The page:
Cosby Village Yarn Bomb

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Cosby Village Yarn Bomb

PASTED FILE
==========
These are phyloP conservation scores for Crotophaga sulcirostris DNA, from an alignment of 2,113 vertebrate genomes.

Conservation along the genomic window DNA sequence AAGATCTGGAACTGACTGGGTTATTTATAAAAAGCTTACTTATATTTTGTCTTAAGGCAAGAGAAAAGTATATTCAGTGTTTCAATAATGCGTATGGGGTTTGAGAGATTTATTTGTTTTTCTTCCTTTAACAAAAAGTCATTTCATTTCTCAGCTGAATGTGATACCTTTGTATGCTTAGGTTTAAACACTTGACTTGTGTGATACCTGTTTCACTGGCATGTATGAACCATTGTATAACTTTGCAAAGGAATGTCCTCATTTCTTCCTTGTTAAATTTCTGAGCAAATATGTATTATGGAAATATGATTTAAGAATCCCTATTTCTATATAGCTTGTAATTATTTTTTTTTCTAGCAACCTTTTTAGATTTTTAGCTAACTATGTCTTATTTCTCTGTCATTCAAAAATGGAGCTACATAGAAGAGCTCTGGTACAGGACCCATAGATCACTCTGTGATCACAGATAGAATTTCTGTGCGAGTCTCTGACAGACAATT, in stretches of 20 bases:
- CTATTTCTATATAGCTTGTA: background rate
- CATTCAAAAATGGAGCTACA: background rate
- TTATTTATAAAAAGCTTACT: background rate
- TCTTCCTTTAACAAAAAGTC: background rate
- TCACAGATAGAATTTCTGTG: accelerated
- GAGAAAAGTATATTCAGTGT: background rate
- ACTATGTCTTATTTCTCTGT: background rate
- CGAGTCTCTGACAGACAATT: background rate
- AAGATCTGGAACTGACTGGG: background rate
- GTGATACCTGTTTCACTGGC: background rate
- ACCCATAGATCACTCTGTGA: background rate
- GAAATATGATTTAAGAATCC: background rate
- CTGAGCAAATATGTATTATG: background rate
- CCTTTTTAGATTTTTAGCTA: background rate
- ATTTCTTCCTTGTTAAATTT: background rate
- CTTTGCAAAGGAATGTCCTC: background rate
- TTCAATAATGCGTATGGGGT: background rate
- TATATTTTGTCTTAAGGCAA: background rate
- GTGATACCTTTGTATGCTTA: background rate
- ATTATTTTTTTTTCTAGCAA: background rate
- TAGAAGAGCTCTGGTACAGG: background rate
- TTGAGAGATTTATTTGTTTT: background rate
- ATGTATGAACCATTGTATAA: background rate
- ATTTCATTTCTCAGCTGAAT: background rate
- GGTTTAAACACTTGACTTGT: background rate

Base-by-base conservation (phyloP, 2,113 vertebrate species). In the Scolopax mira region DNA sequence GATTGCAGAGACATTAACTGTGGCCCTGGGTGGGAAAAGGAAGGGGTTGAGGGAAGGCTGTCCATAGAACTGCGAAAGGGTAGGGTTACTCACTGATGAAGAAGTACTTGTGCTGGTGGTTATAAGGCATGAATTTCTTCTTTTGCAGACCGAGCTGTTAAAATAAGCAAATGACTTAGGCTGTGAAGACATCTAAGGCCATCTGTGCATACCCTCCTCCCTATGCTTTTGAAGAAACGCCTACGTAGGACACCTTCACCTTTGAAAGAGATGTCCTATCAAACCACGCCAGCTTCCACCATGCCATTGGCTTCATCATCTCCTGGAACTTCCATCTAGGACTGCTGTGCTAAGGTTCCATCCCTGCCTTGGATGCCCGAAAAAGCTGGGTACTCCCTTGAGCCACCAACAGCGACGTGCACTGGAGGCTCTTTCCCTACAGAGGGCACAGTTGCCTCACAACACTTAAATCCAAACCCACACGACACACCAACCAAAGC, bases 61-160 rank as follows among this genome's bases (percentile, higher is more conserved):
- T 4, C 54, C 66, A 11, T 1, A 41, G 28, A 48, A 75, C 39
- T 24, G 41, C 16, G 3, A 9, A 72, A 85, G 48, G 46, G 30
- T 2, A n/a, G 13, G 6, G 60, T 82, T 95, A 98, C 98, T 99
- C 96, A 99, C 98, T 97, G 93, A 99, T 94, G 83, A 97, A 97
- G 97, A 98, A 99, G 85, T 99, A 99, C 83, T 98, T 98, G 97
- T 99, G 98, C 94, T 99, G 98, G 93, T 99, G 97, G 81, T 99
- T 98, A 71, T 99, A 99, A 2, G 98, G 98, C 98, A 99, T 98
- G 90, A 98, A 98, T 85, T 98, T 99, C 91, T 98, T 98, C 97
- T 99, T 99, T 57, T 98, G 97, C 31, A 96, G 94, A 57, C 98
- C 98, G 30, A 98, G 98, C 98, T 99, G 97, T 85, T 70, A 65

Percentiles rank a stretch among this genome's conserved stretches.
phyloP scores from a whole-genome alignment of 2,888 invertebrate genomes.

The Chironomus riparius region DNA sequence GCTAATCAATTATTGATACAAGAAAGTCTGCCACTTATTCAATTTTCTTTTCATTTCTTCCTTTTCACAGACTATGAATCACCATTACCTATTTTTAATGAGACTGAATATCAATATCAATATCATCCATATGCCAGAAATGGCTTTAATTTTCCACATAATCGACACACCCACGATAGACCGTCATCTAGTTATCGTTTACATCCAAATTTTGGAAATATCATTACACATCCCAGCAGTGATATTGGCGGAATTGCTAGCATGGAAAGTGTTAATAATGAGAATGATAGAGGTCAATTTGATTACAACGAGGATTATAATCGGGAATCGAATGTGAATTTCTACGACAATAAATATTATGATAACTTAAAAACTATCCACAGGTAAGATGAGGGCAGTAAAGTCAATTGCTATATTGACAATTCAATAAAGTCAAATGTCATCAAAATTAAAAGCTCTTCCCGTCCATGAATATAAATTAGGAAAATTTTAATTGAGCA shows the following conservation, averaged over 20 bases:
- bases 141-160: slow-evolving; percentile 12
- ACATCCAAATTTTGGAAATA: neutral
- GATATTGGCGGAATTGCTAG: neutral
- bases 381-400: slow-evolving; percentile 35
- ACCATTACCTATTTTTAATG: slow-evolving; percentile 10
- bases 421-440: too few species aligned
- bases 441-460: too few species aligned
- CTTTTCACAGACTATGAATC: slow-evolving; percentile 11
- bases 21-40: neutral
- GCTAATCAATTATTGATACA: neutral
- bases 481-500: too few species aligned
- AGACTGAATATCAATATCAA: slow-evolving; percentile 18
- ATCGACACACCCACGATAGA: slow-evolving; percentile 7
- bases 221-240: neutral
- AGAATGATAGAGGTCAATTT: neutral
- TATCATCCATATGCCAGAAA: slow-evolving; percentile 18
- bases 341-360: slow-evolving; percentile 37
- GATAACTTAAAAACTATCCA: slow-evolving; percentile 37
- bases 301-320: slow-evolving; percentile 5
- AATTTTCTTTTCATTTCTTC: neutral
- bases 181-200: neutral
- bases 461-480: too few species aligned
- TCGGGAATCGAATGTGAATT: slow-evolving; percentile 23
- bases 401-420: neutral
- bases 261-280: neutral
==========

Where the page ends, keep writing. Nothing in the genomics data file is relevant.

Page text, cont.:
I'm so glad that the yarn bombing was an activity able to continue through the lockdown in Cosby village. Walking around the village enjoying the brightly coloured and phenomenal knitted craft-work made such an uplifting afternoon. Of course I'm biased in loving the Noah's Ark in front of the Methodist Church, with its ever significant messages of the dangers of species' extinction and flooding in these days of climate change and habitat destruction, in turn due to our high levels of consumption. I also loved the amazing knitted vegetables with the exhausted allotment holder snoozing in her deck-chair. The simpler 'hugging' of a tree with a patchwork blanket and pompoms all round was another favourite. I also enjoyed the theme of stories, which can be such a comfort at a time like this. Children's literature was one of the things celebrated about our country during the opening ceremony of the 2012 London Olympics — do you remember? In their book, 'So What's the Story' by Barbara Glasson and Clive Marsh, Clive asks us to think about the canon of stories and books that have helped make us who we are. I wonder which bible stories have made the greatest impression on you? I think my favourite is the Emmaus Road story (Gospel of Luke 24:13-35) where, after Jesus' crucifixion, two downcast disciples are returning to their village. Joined by a stranger who tells them stories, they invite him to share some food with them. Only once he has gone do they realise they've been talking with the risen Christ. The story encourages us (among other things) to seek to encounter Christ in one another.

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